HOW TO KEEP YOUR BEAUTIFUL, OLD TREES
Protecting your backyard treasures
Trees often serve as a focal point of a mature landscape because of their imposing height and sometimes their far-reaching branches. They also define spaces, act as barriers, provide color and texture, and much more. Trees play a lot of roles and accordingly, it’s important to understand what you want from your trees before adding them to your landscape. Most trees can be grouped into four categories: shade trees, flowering trees, ornamental trees, and evergreen trees.
When you think of large trees, you may likely think of shade trees. Their graceful, arching canopies cast shade over yards, streets, and homes below. A shade tree is an excellent addition to the home landscape because the canopy provides summer shade, but when the leaves drop in winter more of that ever-important sunlight reaches the home. Some of the options to consider for large shade trees include pine oaks, silver maples, English oaks, tulip trees, white ash, and American sycamores.
Flowering trees can range in size from a large shrub, like a serviceberry, to large and dramatic, like a weeping cherry tree. One flowering tree can provide a focal point while in bloom. Multiple flowering trees can have greater visual impact if planted in groups, or lining a driveway or path. Just be sure to consider the size and the sun or shade needs for your flowering tree before planting. Most flowering trees only bloom for a few weeks out of the year, so the tree needs to be right for your landscape all year long. Beautiful flowering trees to consider include Eastern redbuds, flowering dogwoods, forsythia, crape myrtles, and magnolias. While traditional shade trees offer broad home or yard coverage, many flowering trees offer direct shade to a specific area. These trees are perfect for sitting beneath and getting lost in a book or enjoying a backyard picnic.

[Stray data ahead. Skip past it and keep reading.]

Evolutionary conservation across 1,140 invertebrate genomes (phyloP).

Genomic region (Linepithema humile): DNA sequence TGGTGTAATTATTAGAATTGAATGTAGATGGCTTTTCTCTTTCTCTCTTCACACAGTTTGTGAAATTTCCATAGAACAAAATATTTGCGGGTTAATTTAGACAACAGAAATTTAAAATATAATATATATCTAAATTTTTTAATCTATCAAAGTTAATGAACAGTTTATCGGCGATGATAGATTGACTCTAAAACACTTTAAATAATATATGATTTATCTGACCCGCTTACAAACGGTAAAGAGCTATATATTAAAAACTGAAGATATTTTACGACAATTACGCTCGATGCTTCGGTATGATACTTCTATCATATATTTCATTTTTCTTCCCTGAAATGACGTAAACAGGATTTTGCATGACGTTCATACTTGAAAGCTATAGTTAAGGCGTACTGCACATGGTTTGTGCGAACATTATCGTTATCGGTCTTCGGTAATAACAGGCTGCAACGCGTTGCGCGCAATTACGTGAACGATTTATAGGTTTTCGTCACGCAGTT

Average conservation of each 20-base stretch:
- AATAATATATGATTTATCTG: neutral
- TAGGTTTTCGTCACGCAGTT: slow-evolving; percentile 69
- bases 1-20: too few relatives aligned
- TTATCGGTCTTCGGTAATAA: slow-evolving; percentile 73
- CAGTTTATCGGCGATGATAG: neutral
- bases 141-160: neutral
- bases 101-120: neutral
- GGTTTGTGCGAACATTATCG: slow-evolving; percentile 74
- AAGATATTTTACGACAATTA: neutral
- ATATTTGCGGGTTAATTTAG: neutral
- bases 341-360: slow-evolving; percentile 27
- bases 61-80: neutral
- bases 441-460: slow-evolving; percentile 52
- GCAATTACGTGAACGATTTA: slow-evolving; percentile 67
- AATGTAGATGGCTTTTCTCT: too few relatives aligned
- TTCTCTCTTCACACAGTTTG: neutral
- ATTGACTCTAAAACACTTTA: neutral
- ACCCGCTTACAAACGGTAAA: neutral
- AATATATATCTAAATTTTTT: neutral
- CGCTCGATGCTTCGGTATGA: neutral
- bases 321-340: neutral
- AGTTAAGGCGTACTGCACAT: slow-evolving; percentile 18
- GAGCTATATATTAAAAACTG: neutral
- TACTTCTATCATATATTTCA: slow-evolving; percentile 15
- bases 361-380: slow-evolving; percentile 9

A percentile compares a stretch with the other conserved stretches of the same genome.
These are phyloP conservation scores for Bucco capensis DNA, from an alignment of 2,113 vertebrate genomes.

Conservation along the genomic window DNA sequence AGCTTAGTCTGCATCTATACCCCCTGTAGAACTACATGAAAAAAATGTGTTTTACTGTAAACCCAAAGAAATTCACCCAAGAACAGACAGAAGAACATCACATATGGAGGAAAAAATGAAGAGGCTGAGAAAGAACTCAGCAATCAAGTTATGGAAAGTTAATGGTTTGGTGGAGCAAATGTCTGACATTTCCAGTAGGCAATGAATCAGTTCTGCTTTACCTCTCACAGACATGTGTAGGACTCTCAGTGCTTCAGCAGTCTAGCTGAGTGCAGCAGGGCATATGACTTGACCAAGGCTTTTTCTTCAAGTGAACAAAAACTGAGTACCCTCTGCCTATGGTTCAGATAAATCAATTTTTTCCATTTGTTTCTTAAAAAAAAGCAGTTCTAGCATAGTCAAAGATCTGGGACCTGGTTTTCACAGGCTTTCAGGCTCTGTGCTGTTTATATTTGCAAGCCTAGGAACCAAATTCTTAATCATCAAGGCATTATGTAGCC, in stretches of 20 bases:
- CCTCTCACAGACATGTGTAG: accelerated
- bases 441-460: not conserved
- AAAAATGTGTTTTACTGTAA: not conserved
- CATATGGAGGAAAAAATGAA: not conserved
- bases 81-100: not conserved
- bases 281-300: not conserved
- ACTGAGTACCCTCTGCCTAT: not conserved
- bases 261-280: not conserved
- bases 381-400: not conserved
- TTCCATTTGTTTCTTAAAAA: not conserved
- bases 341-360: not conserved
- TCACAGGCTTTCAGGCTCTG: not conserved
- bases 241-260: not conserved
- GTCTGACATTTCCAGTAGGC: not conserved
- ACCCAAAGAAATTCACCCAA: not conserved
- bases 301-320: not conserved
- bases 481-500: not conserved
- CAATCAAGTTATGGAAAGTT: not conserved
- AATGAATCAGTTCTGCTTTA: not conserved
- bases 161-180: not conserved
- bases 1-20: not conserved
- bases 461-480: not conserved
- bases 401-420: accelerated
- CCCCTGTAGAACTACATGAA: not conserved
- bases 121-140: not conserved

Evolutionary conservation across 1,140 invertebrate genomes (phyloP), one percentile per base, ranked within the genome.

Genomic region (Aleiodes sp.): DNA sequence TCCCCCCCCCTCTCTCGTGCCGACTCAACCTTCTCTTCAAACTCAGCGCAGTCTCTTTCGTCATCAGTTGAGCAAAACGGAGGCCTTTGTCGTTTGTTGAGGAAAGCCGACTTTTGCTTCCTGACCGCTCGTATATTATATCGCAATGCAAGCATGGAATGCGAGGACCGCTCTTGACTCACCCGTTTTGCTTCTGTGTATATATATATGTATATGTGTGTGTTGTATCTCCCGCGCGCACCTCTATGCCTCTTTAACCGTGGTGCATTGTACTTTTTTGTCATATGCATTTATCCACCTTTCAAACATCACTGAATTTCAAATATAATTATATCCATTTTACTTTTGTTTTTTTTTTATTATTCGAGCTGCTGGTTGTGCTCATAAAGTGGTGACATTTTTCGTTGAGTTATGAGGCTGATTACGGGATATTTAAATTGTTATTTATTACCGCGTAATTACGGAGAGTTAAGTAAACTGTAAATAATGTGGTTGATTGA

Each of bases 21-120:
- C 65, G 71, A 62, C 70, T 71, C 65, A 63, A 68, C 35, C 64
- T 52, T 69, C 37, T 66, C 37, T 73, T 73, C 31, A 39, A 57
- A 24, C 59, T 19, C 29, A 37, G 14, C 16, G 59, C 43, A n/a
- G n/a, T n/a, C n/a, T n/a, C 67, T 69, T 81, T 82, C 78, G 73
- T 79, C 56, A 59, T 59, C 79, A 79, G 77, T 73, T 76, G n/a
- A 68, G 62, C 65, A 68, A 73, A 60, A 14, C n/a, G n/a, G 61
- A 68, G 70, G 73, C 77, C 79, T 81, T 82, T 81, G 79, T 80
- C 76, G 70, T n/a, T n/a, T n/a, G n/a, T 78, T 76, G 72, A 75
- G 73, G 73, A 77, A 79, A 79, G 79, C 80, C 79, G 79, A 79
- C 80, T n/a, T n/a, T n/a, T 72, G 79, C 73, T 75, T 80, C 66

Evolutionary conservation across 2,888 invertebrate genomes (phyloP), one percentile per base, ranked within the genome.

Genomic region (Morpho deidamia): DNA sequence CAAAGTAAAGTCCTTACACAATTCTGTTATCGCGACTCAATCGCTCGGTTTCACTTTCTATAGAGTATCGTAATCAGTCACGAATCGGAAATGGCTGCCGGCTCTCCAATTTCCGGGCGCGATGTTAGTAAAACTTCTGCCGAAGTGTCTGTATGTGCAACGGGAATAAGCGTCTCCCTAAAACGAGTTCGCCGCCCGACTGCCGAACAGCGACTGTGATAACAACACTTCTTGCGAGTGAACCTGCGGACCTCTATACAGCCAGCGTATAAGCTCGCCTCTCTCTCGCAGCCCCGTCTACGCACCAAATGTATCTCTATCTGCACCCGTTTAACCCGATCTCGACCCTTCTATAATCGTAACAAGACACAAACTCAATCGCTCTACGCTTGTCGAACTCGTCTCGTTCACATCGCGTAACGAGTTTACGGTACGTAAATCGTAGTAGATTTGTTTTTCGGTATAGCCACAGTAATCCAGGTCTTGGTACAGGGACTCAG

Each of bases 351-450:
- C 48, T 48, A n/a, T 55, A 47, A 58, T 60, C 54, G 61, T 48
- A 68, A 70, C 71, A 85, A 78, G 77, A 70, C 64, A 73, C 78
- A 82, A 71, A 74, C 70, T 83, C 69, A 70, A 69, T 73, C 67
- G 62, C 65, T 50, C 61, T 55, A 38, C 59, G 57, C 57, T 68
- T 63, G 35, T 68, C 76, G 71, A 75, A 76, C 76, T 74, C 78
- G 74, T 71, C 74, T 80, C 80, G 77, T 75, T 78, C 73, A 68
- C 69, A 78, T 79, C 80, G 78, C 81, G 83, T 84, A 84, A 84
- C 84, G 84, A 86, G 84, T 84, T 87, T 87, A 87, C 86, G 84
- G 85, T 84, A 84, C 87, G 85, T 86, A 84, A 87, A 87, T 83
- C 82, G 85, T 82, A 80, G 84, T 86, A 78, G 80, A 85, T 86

There are many specimen trees that are planted and enjoyed just for their visual appeal. These can include Japanese maples, any number of conifers, and even Sago palms or pygmy date palms. These trees are often slower growing and more expensive, but their beauty earns them a place of distinction in the landscape.
Evergreen trees come in all shapes and sizes, and as a result they have different uses in the landscape. Large, dense evergreens like many pines and spruces are effective windbreaks, and can also provide screening on larger properties. Small, narrow evergreens like arborviate and some cedars and cypress can form excellent privacy screens without taking up too much real estate. Evergreen trees can also come in a wide range of colors, from light to dark green, blue, and even gold, so personal preferences can usually be met.
What tree is right for your landscape project? Selecting the right tree provides an investment in your property that compounds year after year. If you’re unsure what tree is best for you, consult with your local landscape professional.